Skip to main content.

Island of Doubt: How to watch out for fish stories, on land or water

Island of Doubt: How to watch out for fish stories, on land or water

Picture of William Heisel
[Photo by Derek Lee via Flickr.]
This man's catch grew considerably in size during each subsequent retelling.

You’re not gonna believe this.

The number of times that phrase is said in many different forms in many different languages must have a very high correlation to the number of falsehoods that follow shortly thereafter.

Paying attention to the language that people use when they are relating something that ostensibly happened to them is one of the best techniques you can use for “catching and releasing” fish stories.

You know what a fish story is, right? Perhaps being from Montana makes me highly attuned to stories people tell to make something more interesting than it actually was. This could be an exaggeration of scale — like the size of the fish the person caught — or an embellishment to make the person appear more heroic — like having to fight to drag a monster fish into a tiny boat that was leaking and miles from the shore. Reporters, like everyone else, fall for fish stories because there is often so much fun in the telling. They get caught up in the joy of the story and want to share that joy with their audiences.

And in many cases, it may not matter all that much because the story itself is of little consequence. But in a health story, be it about a new therapy or about an emerging threat or about a controversy in the local health system, often the stakes are high. What you write has bigger implications for health policy decisions, for the massive amount of money spent on health care and health research, and for how people perceive their own health challenges and the options available to address them.

That’s why you need to listen carefully for fish stories.

Pay attention to the setup phrase. Phrases like “You’re not gonna believe this” are a good starting point. Another one is, “I know this is going to sound crazy.” Mark those in your notebook and make sure you take extra care to fact check whatever anecdote was shared next.

Mark the calendar. Oftentimes when someone is getting ready to fib, they start with a vague timeline. “Ages ago” or “100 years ago” or “At a different time in my life” — all can be segues into fantasyland. That’s when you ask, “When exactly was that? And where were you at the time?” Just asking those two questions often prompts the person to either correct what they said on the spot or give you enough additional information to prove or disprove the story later.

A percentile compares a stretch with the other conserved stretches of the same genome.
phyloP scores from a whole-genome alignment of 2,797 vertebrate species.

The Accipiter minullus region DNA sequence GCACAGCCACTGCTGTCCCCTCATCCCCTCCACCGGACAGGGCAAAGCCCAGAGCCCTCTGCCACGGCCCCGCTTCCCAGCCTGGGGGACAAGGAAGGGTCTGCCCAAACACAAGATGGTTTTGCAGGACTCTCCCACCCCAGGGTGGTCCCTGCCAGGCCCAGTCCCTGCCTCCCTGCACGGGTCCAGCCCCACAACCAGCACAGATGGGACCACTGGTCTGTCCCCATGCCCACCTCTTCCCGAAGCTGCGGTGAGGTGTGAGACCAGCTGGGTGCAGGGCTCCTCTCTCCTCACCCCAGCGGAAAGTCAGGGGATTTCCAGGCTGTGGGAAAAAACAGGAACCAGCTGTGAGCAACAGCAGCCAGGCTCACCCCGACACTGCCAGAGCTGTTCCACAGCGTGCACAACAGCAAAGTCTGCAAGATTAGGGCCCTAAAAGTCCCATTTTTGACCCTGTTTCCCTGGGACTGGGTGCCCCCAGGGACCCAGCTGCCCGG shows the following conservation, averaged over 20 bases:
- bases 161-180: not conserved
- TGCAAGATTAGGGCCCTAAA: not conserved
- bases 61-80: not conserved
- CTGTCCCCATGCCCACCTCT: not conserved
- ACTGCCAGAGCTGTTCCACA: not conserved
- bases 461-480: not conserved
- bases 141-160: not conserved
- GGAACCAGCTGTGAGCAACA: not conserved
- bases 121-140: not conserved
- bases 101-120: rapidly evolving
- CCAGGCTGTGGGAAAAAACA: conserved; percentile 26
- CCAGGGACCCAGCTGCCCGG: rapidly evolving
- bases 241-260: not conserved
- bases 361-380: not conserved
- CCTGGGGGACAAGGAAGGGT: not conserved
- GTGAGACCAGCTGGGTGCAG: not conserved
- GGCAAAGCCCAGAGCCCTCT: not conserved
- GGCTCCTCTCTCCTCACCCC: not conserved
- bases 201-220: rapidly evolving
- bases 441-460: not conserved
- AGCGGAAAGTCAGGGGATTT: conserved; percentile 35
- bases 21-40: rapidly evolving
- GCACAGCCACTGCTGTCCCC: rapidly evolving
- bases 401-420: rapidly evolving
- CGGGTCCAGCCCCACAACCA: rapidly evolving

Remember that dead men tell no tales. That’s not just another global blockbuster for Johnny Depp, it’s a useful reminder for everyone doing an interview. Why? Because people often tell stories that are impossible to verify, especially when all of the major players are dead — their parents, or their grandparents, or their uncle. Perhaps it was a childhood friend who was tragically killed.

Lastly, pause to ask yourself if this is too good to be true. Speaking of blockbusters, if it sounds like something that would happen in a movie, it probably didn’t happen that way in real life. Think about your own life. It has interesting moments, of course. Your daughter swam a better than expected back stroke in her first swim meet, and you cheered your heart out. But she came in third, not first. And she didn’t break a city record and have Michael Phelps hand her a towel at the end of the competition. You had some complications around the birth of your son, but you weren’t rushed to the hospital in an ambulance followed by another ambulance carrying your husband because he thought he was having a heart attack at the same time, only to find out that the doctor who treated you both was the personal physician for the King of Jordan. 

The main lesson is that many of us want to be more interesting versions of ourselves. And some of us can’t help but telling fish stories as a result. Your job is to catch them and release them before they are published.

[Photo by Derek Lee via Flickr.]

**

Leave A Comment

Announcements

“Racism in medicine is a national emergency.” That’s how journalist Nicholas St. Fleur characterized the crisis facing American health care this spring, as his team at STAT embarked on “Color Code,” an eight-episode series exploring medical mistrust in communities of color across the country. In this webinar, we’ll take inspiration from their work to discuss strategies and examples for telling stories about inequities, disparities and racism in health care systems. Sign-up here!

The USC Center for Health Journalism at the Annenberg School for Communication and Journalism is seeking two Engagement Editors to serve as thought leaders in one of the most innovative and rewarding arenas in journalism today – “engaged reporting” that puts the community at the center of the reporting process. Learn more about the positions and apply to join our team.

CONNECT WITH THE COMMUNITY

Follow Us

Facebook


Twitter

CHJ Icon
ReportingHealth